Hedging Issues Caused by Cryptocurrency | kennedy

Insurers and consumers are seeing the rise of cryptocurrency in their everyday lives. As an increasing number of businesses around the world begin to use bitcoin and other digital assets for end-use, operational and transactional investments, this raises an important question: how is cryptocurrency defined for insurance coverage?

What is cryptocurrency? An introduction

As an adopted definition, cryptocurrency is a software object containing units or “tokens” that can be transferred securely and verifiably from one owner to another. Transactions are recorded in a public and widely distributed database (a “blockchain”). Cryptocurrencies are designed to serve as currency but, as described in the cases below, they will not yet supplant the core functions of money. (A “fiat currency” is any currency declared legal tender by a government). However, many require Bitcoin to be a homogeneous virtual good that is completely identical across all the online marketplaces where it is sold.

In the crypto industry, platforms are careful to differentiate cryptocurrency from traditional money. In addition, cryptocurrency is not backed by the government and the IRS has even gone so far as to classify it as property. In 2014, the IRS Notice 2014-21, 2014-16 issued IRB 938, explaining that virtual currencies are treated as property for federal income tax purposes and providing examples of how long-term tax principles that apply to transactions involving property from apply to virtual currencies. In short, a unified approach to designating cryptocurrency is still evolving.

Special holdings with the designation “Crypto”

Because it is such a popular topic, few courts have addressed the issue of the final definition of cryptocurrency for hedging purposes. In fact, the most important current case on this subject Kimmelmann v. Wayne Ins. consolidator, no. 18 CV 1041, 2018 WL 11417314 (Ohio Com.Pl. Sept 25, 2018), remained the only known case on this matter for more than four years. In Kimmelman, an Ohio District Court judge considered bitcoin “property” and not cash as part of home insurance.

In the background, the insured, James Kimmelman, filed an insurance claim with his insurer, reporting that approximately $16,000,000 worth of Bitcoin had been stolen from his digital wallet. The insurer investigated the claim and made a $200.00 payment to Kimmelman, determining that the bitcoin was “money” and governed by a sub-limit in the policy. Kimmelman sued the insurer, alleging breach of contract and bad faith. The insurer has requested a ruling on the pleadings, which the court explained in its order dated September 25, 2018.

The insurer states that Bitcoin is widely recognized as a “currency,” citing articles from CNN, CNET and The New York Times. The insurer also cited IRS notice 2014-21, which endorsed the term “virtual currency” on Bitcoin. As a result, the court revealed that the only authority it could “rely on to determine the status of Bit…[c]oin is” IRS Notice 2014-21. Below the message, “‘[f]or for federal tax purposes, virtual currency is treated as property. “ID CARD. p. 3 (with reference to IRS Notice 2014-21). Although the IRS used the term “virtual currency”, the court concluded that the IRS recognizes Bitcoin as property and therefore the court also recognized Bitcoin as property with in view of the font’s available opacity limits.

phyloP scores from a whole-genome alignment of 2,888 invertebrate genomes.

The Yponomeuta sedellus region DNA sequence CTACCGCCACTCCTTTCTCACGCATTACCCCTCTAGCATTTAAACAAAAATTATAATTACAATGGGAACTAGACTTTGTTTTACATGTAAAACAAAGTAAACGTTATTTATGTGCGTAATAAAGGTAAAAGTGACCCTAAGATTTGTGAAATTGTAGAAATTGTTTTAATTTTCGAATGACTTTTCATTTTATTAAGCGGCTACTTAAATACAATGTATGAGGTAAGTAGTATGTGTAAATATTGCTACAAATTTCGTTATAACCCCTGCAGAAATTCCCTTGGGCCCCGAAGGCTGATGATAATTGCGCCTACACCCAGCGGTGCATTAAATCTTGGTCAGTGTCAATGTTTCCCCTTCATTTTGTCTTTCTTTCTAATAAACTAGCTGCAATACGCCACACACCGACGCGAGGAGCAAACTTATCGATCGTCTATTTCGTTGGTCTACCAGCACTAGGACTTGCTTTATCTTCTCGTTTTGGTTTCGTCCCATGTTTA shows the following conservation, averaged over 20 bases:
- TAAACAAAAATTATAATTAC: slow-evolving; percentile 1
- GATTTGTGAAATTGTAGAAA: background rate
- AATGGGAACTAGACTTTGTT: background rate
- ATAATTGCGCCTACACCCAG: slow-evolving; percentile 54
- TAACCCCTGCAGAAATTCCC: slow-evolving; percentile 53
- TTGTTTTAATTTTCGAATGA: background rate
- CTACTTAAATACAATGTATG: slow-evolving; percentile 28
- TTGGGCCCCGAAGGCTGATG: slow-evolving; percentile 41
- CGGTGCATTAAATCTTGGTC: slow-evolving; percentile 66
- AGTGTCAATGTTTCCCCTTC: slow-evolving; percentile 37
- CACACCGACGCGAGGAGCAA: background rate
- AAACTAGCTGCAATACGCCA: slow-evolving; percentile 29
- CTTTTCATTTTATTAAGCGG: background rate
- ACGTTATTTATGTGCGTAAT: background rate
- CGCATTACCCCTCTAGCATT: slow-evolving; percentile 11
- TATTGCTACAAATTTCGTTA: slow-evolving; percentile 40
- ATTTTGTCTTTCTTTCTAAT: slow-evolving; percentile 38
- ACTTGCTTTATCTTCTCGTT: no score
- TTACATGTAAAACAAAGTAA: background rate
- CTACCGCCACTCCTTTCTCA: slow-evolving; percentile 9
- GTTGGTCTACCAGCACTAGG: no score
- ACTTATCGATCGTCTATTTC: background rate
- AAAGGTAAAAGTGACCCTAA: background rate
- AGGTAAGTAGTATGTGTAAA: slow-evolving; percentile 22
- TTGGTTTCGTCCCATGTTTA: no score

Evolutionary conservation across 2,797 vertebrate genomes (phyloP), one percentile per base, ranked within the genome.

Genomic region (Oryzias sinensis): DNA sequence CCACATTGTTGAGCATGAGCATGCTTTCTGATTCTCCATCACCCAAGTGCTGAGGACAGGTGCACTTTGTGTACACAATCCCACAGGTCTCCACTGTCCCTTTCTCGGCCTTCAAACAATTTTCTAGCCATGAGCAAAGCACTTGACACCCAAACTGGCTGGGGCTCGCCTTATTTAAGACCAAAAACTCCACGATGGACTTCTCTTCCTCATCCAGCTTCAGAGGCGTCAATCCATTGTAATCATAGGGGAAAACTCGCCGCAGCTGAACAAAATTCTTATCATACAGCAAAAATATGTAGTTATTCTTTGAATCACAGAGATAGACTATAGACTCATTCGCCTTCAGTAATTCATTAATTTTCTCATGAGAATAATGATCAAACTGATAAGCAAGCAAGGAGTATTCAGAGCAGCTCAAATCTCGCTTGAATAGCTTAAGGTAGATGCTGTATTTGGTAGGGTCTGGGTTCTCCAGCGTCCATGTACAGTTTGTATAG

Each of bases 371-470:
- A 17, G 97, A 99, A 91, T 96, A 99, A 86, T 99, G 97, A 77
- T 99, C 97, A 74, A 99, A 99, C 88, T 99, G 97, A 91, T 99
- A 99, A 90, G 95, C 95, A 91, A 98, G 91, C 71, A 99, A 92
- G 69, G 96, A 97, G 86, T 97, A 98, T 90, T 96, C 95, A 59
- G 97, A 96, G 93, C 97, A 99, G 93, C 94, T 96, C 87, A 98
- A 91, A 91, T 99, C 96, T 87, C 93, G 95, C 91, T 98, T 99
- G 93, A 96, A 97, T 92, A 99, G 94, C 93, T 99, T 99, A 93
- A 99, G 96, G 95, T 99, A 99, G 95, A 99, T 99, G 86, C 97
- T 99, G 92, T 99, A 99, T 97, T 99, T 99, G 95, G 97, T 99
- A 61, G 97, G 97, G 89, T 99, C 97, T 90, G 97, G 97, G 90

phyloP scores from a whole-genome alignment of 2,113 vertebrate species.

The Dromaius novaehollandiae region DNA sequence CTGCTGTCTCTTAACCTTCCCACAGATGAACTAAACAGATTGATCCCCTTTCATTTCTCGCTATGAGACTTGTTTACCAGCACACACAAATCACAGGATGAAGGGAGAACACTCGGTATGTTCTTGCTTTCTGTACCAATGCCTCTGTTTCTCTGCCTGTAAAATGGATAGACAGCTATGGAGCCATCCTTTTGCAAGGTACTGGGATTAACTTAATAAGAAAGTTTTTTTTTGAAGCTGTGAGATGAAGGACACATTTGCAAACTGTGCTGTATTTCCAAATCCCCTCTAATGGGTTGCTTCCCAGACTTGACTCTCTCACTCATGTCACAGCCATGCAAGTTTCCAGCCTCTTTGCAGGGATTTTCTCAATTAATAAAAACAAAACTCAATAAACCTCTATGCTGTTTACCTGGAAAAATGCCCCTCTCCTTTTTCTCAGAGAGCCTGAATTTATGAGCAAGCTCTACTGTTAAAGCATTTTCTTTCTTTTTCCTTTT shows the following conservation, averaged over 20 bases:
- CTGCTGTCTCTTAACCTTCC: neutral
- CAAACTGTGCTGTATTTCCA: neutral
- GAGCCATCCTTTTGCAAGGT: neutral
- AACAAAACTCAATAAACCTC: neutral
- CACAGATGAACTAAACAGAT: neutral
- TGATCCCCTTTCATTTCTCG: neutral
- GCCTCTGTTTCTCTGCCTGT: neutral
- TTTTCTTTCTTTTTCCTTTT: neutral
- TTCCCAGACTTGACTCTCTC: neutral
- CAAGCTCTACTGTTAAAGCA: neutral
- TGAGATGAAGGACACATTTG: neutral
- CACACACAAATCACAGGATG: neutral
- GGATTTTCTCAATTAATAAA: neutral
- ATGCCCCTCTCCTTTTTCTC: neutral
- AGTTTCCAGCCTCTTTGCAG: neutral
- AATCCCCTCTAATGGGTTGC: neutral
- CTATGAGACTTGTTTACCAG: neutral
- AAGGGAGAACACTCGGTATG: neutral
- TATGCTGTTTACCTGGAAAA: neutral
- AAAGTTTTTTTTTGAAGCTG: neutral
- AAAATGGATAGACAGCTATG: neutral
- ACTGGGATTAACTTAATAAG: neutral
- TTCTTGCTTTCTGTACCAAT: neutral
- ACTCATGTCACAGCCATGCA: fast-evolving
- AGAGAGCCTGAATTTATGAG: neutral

Some courts even go beyond the characterization of money or property and take bitcoin as the chosen one altogether. In Commodity Futures Trading Commission v. McDonnell, 287 F. Supp.3d 213 (EDNY 2018), the US District Court for the Eastern District of New York has ruled that virtual currencies are commodities under the Commodity Exchange Act (CEA) and are therefore subject to the Commodity Futures Trading Commission (CFTC) ) anti-fraud and tampering powers. Judge Weinstein accepted the CFTC’s request for a preliminary injunction against defendants accused of cheating and fraud involving spot virtual currency markets.[u]Until Congress clears up the matter, the CFTC is a “competing authority” with other state and federal administrative agencies and civil and criminal courts over virtual currency transactions.

According to the court, virtual currencies are “‘goods’ traded in a market of uniform quality and value”. As such, the court ruled that they “fit well” within the general definition of merchandise and the CEA’s broad definition, which includes “all other goods and articles … and all services, rights and interests …”. † in which contracts for future delivery are currently or in the future. †

As noted in the positions above, cryptocurrencies and blockchain technologies present emerging risks as well as opportunities, for insurers and consumers alike. As these technologies continue to grow, evolve and permeate our economy and everyday life, the impact of cryptocurrency forensic interpretations will also become central to the conversation.

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